News - May 28, 2018

Sunscreens could damage Bonaire coral reef

Are the coral reefs near Bonaire suffering because of sunscreens? Wageningen biologists are investigating how harmful the use of these lotions is.

The idea that coral could not withstand sunscreens seems absurd at first. After all, is the ocean not so vast that any potentially harmful substances would be diluted to a point where no effect could be expected? ‘That’s what I initially thought as well’ says Diana Slijkerman of Wageningen Marine Research. But measurements have shown that an effect is indeed noticeable.

Two years ago, Slijkerman was asked by Bonaire whether suntan lotions are harmful for the local coral reefs. The motive was a scientific study that showed some UV filters can harm coral. Slijkerman had samples of water taken from a popular touristic bay sent to Wageningen and started analysing them. ‘The result: yes, the substances are present in concentrations for which we cannot exclude effects.’

The primary substance concerned is oxybenzone, which is added to products to protect from ultraviolet light. But what can be good for humans turns out to be bad for corals. Depending on the concentration, the substance can bleach coral, which means that the algae living in the coral are expelled. ‘Oxybenzone has a disruptive effect on the development of the larval stage of coral, among other things, and makes algae in the coral more susceptible to infections’, Slijkerman elaborates.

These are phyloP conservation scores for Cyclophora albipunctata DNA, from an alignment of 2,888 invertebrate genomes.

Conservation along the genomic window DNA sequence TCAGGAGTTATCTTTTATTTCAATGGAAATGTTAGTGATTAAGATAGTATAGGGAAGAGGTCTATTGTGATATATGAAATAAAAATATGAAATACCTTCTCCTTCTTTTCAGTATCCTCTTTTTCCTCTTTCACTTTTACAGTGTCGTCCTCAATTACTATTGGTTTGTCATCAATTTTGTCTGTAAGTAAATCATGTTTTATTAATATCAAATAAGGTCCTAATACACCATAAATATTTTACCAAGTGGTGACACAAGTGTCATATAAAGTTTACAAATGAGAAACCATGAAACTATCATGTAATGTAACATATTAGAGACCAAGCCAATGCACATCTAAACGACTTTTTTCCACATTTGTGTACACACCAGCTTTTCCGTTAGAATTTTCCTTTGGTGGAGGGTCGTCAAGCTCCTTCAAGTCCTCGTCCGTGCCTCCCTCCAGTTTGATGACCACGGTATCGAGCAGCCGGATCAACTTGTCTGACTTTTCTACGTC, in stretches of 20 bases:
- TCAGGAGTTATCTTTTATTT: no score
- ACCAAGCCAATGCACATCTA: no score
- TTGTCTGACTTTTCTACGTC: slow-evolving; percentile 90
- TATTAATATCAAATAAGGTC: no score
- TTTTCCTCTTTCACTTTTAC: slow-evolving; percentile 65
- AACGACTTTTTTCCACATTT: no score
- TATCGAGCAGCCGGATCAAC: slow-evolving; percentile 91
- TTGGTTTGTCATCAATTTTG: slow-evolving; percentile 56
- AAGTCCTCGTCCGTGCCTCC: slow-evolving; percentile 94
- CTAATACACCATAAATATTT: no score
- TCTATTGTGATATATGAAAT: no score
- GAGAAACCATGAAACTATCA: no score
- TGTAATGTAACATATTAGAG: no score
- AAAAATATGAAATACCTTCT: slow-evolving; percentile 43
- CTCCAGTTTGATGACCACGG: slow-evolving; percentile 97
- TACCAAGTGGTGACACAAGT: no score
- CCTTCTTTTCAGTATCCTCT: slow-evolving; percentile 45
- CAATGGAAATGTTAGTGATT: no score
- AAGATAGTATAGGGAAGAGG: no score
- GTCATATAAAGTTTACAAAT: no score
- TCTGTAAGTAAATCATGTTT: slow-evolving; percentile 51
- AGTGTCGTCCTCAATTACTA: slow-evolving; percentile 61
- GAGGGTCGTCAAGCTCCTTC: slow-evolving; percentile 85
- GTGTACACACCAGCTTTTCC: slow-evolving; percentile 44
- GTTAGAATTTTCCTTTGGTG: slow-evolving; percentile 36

De eerste resultaten schreeuwen om vervolgonderzoek
Ronald Osinga

As such, the effect of oxybenzone is very similar to the increase in temperature due to climate change, adds coral researcher Ronald Osinga. For Slijkerman’s project, he performs laboratory experiments into the effects of oxybenzone, water temperature and the combination of the two stress factors on two species of coral. ‘The first results are screaming for follow-up research’, Osinga reveals. This follow-up is currently being set up.

In the meantime, Slijkerman has started a campaign together with the local sustainability organisation Boneiru Duradero. The campaign, which is supported by the World Wide Fund for Nature, is meant to raise the awareness of tourists visiting the island regarding the consequences of the use of certain sunscreens. According to Slijkerman, surveys among the tourists have shown that mainly American tourists use lotions containing oxybenzone. The tourists arrive by cruise liner and bring the products from home.

The political involvement shows how seriously the island is approaching the issue. The Island Council of Bonaire recently passed a motion that should lead to a prohibition of products containing oxybenzone. However, such a prohibition will not be effective before 2021. Furthermore, considering the results of the survey, Slijkerman also doubts whether it will make a difference. Most tourists buy their sunscreen at home.

She therefore has more faith in involving the cruise sector in the development of an effective policy over the next few years. For example by informing tourists about the possible effects of some sunscreens before they arrive, but also through research into possible alternatives. According to Slijkerman, most suntan lotions sold in Europe do not contain oxybenzone.

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